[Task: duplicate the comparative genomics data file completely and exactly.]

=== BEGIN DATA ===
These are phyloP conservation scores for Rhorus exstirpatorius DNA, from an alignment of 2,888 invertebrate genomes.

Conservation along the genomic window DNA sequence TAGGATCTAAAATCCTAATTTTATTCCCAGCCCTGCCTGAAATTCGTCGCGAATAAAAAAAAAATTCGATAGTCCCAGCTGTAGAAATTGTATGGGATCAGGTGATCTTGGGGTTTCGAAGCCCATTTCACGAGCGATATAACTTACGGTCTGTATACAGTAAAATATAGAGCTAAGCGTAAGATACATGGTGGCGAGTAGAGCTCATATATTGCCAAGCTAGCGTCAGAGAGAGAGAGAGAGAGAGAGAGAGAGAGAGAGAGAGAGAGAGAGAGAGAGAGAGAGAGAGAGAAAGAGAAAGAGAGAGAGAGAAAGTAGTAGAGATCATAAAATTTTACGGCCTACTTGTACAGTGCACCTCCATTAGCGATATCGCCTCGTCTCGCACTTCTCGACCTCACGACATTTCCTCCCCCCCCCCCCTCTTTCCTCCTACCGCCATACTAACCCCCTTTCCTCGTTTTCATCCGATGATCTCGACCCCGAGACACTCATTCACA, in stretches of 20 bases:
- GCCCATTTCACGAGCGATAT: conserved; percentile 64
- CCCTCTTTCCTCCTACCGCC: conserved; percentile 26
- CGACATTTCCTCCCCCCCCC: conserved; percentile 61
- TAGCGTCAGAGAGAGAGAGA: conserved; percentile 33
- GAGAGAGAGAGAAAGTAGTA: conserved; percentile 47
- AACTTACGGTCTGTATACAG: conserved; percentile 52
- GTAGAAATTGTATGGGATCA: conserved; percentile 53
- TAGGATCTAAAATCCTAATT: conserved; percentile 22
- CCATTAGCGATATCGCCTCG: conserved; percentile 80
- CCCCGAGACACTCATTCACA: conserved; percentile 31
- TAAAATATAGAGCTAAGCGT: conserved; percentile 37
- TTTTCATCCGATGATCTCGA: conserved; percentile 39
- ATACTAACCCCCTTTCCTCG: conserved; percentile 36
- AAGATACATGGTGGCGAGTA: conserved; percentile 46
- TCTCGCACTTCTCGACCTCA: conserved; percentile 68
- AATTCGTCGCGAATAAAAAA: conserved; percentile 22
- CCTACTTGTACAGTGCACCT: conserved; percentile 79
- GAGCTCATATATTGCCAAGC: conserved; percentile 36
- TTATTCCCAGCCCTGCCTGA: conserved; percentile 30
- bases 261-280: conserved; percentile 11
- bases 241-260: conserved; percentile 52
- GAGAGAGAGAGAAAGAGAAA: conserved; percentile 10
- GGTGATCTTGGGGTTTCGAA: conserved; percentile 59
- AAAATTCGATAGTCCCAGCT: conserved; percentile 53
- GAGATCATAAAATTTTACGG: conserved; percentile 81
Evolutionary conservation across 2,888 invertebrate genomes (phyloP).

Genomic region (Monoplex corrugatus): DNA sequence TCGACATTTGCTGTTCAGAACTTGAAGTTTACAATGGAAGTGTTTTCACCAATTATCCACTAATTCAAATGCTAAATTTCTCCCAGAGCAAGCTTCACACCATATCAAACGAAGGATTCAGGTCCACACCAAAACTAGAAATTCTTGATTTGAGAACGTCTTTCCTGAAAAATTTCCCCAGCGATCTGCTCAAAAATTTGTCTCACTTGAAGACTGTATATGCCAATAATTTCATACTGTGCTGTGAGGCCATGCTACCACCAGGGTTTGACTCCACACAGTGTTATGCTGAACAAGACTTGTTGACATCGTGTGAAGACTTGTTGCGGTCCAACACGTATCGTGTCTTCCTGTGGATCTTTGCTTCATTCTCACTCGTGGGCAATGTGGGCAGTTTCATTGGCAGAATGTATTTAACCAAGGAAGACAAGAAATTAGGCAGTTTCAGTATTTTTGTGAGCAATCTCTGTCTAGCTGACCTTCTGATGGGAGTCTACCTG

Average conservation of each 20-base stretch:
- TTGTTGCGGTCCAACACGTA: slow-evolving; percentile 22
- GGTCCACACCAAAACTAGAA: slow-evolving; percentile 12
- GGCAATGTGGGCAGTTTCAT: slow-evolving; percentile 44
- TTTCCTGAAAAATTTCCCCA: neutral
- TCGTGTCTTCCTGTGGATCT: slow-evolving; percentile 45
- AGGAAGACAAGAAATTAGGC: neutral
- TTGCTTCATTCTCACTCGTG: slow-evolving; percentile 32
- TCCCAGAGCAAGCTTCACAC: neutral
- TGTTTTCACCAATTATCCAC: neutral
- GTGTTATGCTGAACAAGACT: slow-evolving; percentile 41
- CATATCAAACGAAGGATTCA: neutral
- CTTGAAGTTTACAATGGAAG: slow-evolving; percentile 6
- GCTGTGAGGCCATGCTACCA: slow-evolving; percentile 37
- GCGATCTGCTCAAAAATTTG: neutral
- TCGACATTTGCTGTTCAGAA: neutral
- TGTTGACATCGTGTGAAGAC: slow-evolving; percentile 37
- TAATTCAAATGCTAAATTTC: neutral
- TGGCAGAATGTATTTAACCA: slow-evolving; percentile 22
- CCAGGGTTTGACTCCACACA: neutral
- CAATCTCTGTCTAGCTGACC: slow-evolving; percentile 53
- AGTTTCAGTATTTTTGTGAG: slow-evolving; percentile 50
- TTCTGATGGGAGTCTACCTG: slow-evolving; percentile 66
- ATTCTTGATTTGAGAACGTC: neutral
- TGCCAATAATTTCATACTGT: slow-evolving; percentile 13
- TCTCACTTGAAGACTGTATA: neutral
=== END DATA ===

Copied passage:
These are phyloP conservation scores for Rhorus exstirpatorius DNA, from an alignment of 2,888 invertebrate genomes.

Conservation along the genomic window DNA sequence TAGGATCTAAAATCCTAATTTTATTCCCAGCCCTGCCTGAAATTCGTCGCGAATAAAAAAAAAATTCGATAGTCCCAGCTGTAGAAATTGTATGGGATCAGGTGATCTTGGGGTTTCGAAGCCCATTTCACGAGCGATATAACTTACGGTCTGTATACAGTAAAATATAGAGCTAAGCGTAAGATACATGGTGGCGAGTAGAGCTCATATATTGCCAAGCTAGCGTCAGAGAGAGAGAGAGAGAGAGAGAGAGAGAGAGAGAGAGAGAGAGAGAGAGAGAGAGAGAGAGAGAAAGAGAAAGAGAGAGAGAGAAAGTAGTAGAGATCATAAAATTTTACGGCCTACTTGTACAGTGCACCTCCATTAGCGATATCGCCTCGTCTCGCACTTCTCGACCTCACGACATTTCCTCCCCCCCCCCCCTCTTTCCTCCTACCGCCATACTAACCCCCTTTCCTCGTTTTCATCCGATGATCTCGACCCCGAGACACTCATTCACA, in stretches of 20 bases:
- GCCCATTTCACGAGCGATAT: conserved; percentile 64
- CCCTCTTTCCTCCTACCGCC: conserved; percentile 26
- CGACATTTCCTCCCCCCCCC: conserved; percentile 61
- TAGCGTCAGAGAGAGAGAGA: conserved; percentile 33
- GAGAGAGAGAGAAAGTAGTA: conserved; percentile 47
- AACTTACGGTCTGTATACAG: conserved; percentile 52
- GTAGAAATTGTATGGGATCA: conserved; percentile 53
- TAGGATCTAAAATCCTAATT: conserved; percentile 22
- CCATTAGCGATATCGCCTCG: conserved; percentile 80
- CCCCGAGACACTCATTCACA: conserved; percentile 31
- TAAAATATAGAGCTAAGCGT: conserved; percentile 37
- TTTTCATCCGATGATCTCGA: conserved; percentile 39
- ATACTAACCCCCTTTCCTCG: conserved; percentile 36
- AAGATACATGGTGGCGAGTA: conserved; percentile 46
- TCTCGCACTTCTCGACCTCA: conserved; percentile 68
- AATTCGTCGCGAATAAAAAA: conserved; percentile 22
- CCTACTTGTACAGTGCACCT: conserved; percentile 79
- GAGCTCATATATTGCCAAGC: conserved; percentile 36
- TTATTCCCAGCCCTGCCTGA: conserved; percentile 30
- bases 261-280: conserved; percentile 11
- bases 241-260: conserved; percentile 52
- GAGAGAGAGAGAAAGAGAAA: conserved; percentile 10
- GGTGATCTTGGGGTTTCGAA: conserved; percentile 59
- AAAATTCGATAGTCCCAGCT: conserved; percentile 53
- GAGATCATAAAATTTTACGG: conserved; percentile 81
Evolutionary conservation across 2,888 invertebrate genomes (phyloP).

Genomic region (Monoplex corrugatus): DNA sequence TCGACATTTGCTGTTCAGAACTTGAAGTTTACAATGGAAGTGTTTTCACCAATTATCCACTAATTCAAATGCTAAATTTCTCCCAGAGCAAGCTTCACACCATATCAAACGAAGGATTCAGGTCCACACCAAAACTAGAAATTCTTGATTTGAGAACGTCTTTCCTGAAAAATTTCCCCAGCGATCTGCTCAAAAATTTGTCTCACTTGAAGACTGTATATGCCAATAATTTCATACTGTGCTGTGAGGCCATGCTACCACCAGGGTTTGACTCCACACAGTGTTATGCTGAACAAGACTTGTTGACATCGTGTGAAGACTTGTTGCGGTCCAACACGTATCGTGTCTTCCTGTGGATCTTTGCTTCATTCTCACTCGTGGGCAATGTGGGCAGTTTCATTGGCAGAATGTATTTAACCAAGGAAGACAAGAAATTAGGCAGTTTCAGTATTTTTGTGAGCAATCTCTGTCTAGCTGACCTTCTGATGGGAGTCTACCTG

Average conservation of each 20-base stretch:
- TTGTTGCGGTCCAACACGTA: slow-evolving; percentile 22
- GGTCCACACCAAAACTAGAA: slow-evolving; percentile 12
- GGCAATGTGGGCAGTTTCAT: slow-evolving; percentile 44
- TTTCCTGAAAAATTTCCCCA: neutral
- TCGTGTCTTCCTGTGGATCT: slow-evolving; percentile 45
- AGGAAGACAAGAAATTAGGC: neutral
- TTGCTTCATTCTCACTCGTG: slow-evolving; percentile 32
- TCCCAGAGCAAGCTTCACAC: neutral
- TGTTTTCACCAATTATCCAC: neutral
- GTGTTATGCTGAACAAGACT: slow-evolving; percentile 41
- CATATCAAACGAAGGATTCA: neutral
- CTTGAAGTTTACAATGGAAG: slow-evolving; percentile 6
- GCTGTGAGGCCATGCTACCA: slow-evolving; percentile 37
- GCGATCTGCTCAAAAATTTG: neutral
- TCGACATTTGCTGTTCAGAA: neutral
- TGTTGACATCGTGTGAAGAC: slow-evolving; percentile 37
- TAATTCAAATGCTAAATTTC: neutral
- TGGCAGAATGTATTTAACCA: slow-evolving; percentile 22
- CCAGGGTTTGACTCCACACA: neutral
- CAATCTCTGTCTAGCTGACC: slow-evolving; percentile 53
- AGTTTCAGTATTTTTGTGAG: slow-evolving; percentile 50
- TTCTGATGGGAGTCTACCTG: slow-evolving; percentile 66
- ATTCTTGATTTGAGAACGTC: neutral
- TGCCAATAATTTCATACTGT: slow-evolving; percentile 13
- TCTCACTTGAAGACTGTATA: neutral